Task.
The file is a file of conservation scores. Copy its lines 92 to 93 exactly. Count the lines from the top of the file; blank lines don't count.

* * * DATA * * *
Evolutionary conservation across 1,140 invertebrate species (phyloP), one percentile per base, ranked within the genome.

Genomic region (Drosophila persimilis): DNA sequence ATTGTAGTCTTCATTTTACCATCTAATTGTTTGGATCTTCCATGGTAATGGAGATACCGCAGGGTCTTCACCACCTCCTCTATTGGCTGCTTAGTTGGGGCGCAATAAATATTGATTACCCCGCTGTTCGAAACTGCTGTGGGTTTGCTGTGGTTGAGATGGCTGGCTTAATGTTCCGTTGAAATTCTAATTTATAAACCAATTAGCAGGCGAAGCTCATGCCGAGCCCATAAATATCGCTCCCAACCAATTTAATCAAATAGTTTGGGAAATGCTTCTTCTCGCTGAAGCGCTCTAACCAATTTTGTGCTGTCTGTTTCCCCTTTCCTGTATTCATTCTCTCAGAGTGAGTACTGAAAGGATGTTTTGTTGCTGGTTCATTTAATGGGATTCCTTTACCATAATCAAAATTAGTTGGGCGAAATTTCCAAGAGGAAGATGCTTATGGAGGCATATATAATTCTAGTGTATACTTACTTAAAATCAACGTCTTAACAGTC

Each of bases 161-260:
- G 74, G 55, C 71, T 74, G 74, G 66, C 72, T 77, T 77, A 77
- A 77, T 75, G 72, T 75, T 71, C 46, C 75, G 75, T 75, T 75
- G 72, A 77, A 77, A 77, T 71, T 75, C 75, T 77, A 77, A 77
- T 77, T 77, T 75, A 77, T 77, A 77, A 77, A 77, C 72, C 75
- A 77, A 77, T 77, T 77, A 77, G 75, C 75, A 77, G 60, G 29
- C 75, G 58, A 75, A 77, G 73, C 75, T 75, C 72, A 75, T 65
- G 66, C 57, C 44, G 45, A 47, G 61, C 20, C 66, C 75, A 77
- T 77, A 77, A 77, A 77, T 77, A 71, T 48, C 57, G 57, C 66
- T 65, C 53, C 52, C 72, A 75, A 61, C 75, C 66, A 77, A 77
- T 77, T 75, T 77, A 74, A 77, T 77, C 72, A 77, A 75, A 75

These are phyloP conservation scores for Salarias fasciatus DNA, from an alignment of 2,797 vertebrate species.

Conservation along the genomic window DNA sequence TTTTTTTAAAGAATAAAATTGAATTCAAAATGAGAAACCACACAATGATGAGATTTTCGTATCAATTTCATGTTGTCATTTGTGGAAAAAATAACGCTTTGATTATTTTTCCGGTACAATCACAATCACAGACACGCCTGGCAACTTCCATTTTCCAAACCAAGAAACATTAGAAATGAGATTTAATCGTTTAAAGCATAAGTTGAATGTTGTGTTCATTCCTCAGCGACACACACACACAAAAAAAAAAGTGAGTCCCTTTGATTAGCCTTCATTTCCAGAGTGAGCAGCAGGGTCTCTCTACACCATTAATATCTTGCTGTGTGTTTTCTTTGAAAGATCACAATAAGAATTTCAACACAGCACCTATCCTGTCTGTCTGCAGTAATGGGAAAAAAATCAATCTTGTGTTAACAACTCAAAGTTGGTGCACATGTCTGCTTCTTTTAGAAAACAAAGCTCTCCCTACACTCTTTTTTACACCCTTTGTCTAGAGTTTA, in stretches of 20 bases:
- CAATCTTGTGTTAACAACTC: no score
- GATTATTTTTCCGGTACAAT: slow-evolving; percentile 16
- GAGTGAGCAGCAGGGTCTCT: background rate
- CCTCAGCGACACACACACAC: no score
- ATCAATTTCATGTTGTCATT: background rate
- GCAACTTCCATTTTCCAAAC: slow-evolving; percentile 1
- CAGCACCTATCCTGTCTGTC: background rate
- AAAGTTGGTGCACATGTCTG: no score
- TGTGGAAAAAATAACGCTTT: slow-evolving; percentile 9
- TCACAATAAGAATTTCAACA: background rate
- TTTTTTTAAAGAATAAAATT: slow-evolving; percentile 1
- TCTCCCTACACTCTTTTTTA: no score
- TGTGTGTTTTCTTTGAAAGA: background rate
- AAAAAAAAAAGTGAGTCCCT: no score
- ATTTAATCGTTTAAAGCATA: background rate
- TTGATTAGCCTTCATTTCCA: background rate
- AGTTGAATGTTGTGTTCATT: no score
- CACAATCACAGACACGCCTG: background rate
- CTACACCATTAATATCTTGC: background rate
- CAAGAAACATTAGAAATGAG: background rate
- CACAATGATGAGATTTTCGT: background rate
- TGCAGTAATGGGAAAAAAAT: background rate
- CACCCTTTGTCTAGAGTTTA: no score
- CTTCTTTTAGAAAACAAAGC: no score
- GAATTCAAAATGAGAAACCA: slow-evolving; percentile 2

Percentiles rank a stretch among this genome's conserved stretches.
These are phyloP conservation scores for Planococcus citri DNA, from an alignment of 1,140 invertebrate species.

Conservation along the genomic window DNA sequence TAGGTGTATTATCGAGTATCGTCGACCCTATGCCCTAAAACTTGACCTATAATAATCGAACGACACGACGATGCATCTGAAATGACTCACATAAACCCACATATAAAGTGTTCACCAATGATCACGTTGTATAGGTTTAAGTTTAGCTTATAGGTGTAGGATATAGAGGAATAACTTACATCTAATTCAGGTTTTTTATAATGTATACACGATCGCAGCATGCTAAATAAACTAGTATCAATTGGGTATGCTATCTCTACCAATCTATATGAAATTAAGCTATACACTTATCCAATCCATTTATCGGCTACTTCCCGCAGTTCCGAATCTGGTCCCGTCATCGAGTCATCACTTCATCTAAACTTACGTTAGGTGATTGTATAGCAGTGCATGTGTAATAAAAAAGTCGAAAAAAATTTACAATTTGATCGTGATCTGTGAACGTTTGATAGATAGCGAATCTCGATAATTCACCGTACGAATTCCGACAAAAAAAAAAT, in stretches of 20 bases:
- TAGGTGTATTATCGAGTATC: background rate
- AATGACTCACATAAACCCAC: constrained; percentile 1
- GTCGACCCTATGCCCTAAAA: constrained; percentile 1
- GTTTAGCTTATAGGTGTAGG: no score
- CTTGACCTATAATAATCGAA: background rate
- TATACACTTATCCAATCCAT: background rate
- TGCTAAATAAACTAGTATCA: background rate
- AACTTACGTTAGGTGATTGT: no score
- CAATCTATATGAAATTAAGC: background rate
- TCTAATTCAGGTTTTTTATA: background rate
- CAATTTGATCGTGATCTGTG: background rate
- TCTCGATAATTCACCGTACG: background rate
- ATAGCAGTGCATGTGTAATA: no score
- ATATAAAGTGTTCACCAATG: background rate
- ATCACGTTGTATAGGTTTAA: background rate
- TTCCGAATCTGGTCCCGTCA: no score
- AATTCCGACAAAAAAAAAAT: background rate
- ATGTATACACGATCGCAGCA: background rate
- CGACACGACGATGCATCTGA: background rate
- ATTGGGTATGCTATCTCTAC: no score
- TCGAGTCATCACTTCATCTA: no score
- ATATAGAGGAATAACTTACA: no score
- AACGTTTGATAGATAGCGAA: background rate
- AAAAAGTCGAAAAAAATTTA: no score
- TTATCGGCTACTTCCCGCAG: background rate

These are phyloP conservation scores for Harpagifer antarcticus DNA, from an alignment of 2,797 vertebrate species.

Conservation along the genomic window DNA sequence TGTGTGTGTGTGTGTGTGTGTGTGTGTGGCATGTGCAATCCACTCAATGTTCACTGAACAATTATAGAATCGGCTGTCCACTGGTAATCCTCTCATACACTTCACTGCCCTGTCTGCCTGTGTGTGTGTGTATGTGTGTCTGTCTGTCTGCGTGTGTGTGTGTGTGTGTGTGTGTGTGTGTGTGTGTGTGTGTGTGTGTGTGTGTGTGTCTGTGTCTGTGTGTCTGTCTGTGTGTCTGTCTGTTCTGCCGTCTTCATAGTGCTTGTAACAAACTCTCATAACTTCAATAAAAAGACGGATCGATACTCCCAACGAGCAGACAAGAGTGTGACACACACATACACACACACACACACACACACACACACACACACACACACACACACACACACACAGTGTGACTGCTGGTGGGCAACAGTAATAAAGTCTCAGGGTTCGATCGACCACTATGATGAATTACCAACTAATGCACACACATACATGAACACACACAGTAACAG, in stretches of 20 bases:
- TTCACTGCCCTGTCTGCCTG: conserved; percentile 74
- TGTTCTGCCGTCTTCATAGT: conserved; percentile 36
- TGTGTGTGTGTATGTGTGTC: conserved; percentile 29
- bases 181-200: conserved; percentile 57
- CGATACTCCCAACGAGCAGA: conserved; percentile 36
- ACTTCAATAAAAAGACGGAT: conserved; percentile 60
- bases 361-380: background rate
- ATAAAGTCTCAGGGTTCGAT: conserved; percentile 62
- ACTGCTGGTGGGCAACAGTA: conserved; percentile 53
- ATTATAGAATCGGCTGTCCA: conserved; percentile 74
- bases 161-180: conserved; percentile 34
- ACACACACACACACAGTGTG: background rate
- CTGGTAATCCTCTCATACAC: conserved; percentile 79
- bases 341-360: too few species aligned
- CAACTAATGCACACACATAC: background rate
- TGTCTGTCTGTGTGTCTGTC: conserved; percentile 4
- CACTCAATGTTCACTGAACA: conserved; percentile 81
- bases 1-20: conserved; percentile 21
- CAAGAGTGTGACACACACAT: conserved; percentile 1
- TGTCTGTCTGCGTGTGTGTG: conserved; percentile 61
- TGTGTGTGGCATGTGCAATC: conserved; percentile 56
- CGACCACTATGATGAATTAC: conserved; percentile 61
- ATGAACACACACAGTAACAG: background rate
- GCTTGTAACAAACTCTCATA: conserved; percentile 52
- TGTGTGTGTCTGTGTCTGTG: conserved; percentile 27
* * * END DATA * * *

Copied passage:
- CGACCACTATGATGAATTAC: conserved; percentile 61
- ATGAACACACACAGTAACAG: background rate